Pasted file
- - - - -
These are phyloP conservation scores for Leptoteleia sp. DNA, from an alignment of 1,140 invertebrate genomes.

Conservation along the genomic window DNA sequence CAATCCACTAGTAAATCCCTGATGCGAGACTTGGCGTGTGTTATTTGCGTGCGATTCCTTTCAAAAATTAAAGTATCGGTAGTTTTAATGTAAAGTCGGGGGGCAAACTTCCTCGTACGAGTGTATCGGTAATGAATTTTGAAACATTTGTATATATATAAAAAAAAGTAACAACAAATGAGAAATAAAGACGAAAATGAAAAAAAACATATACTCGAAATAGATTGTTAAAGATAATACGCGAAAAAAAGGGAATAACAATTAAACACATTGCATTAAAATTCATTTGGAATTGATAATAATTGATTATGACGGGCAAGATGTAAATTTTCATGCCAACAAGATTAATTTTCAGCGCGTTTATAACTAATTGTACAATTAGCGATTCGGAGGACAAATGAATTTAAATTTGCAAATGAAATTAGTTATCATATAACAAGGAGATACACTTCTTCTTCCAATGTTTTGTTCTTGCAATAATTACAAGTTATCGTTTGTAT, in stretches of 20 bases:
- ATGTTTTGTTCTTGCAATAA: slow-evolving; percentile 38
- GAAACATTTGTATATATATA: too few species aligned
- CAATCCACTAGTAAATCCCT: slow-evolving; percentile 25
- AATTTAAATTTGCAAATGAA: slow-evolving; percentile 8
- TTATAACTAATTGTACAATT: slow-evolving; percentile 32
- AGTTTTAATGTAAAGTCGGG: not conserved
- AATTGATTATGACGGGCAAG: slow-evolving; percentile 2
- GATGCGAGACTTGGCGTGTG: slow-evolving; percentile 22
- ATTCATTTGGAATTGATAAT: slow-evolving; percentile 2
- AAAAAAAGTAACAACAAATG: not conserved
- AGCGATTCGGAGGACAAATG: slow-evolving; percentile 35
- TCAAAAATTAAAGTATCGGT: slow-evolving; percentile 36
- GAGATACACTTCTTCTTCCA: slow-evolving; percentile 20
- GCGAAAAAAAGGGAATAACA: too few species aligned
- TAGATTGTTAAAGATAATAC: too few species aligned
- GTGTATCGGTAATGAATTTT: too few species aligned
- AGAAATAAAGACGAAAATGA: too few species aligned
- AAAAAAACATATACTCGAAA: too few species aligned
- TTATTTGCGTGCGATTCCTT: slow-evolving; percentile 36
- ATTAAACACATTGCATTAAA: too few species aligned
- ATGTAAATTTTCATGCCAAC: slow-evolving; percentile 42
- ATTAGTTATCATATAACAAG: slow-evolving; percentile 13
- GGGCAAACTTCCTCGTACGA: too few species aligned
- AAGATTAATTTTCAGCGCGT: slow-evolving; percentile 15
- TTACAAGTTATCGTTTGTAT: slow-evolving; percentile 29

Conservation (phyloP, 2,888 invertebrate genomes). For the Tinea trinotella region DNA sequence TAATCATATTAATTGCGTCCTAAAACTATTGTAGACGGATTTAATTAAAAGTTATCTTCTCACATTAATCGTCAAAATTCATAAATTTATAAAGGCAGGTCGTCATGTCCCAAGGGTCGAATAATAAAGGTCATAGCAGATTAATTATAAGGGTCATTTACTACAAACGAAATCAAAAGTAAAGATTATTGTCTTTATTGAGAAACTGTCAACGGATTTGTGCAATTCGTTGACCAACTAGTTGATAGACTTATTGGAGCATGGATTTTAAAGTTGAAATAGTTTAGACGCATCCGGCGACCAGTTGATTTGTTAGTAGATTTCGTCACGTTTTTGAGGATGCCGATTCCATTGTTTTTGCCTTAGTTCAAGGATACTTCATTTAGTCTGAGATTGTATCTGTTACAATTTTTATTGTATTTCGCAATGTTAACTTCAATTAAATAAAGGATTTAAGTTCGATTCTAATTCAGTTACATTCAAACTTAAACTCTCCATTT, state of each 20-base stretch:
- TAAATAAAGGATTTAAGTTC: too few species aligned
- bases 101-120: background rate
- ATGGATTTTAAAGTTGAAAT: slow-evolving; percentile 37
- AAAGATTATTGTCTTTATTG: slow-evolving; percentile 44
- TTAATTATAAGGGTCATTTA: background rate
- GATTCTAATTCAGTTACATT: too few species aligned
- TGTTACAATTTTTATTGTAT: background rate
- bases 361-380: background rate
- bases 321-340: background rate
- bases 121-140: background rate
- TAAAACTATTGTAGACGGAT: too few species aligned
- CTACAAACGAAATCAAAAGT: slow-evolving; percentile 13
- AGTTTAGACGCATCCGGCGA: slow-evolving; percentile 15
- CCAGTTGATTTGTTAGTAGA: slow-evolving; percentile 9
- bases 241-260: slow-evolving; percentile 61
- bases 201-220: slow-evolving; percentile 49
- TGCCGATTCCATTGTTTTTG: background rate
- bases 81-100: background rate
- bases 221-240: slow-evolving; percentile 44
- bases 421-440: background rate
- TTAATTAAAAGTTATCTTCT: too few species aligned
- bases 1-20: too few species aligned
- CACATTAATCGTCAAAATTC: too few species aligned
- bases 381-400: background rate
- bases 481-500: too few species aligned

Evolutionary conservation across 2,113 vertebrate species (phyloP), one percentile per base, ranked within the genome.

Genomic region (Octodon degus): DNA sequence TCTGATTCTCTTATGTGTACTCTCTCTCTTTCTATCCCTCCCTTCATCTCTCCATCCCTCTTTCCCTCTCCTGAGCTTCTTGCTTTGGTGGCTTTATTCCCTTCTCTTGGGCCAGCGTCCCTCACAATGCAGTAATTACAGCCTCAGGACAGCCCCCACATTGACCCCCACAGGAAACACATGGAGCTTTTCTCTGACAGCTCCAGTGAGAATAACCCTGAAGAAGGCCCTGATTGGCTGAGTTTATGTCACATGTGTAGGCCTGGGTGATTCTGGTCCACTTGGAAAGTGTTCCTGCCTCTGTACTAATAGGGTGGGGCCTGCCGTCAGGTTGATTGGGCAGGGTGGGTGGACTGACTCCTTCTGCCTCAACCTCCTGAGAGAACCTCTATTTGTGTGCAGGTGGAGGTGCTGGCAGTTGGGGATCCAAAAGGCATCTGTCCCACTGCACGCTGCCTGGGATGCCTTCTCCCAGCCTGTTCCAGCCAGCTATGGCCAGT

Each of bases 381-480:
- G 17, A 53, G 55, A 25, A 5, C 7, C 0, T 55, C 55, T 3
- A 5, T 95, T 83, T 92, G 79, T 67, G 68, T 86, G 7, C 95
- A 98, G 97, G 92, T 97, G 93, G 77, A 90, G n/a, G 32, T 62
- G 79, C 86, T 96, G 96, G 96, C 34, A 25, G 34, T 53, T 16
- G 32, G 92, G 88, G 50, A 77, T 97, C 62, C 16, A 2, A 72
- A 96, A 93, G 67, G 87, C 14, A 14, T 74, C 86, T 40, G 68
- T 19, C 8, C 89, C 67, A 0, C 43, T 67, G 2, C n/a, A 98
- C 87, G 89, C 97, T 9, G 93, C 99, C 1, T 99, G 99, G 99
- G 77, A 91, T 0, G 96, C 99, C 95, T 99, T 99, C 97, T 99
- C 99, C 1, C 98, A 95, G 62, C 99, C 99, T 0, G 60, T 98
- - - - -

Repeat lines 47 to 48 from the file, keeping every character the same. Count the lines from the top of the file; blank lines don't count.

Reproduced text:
- bases 221-240: slow-evolving; percentile 44
- bases 421-440: background rate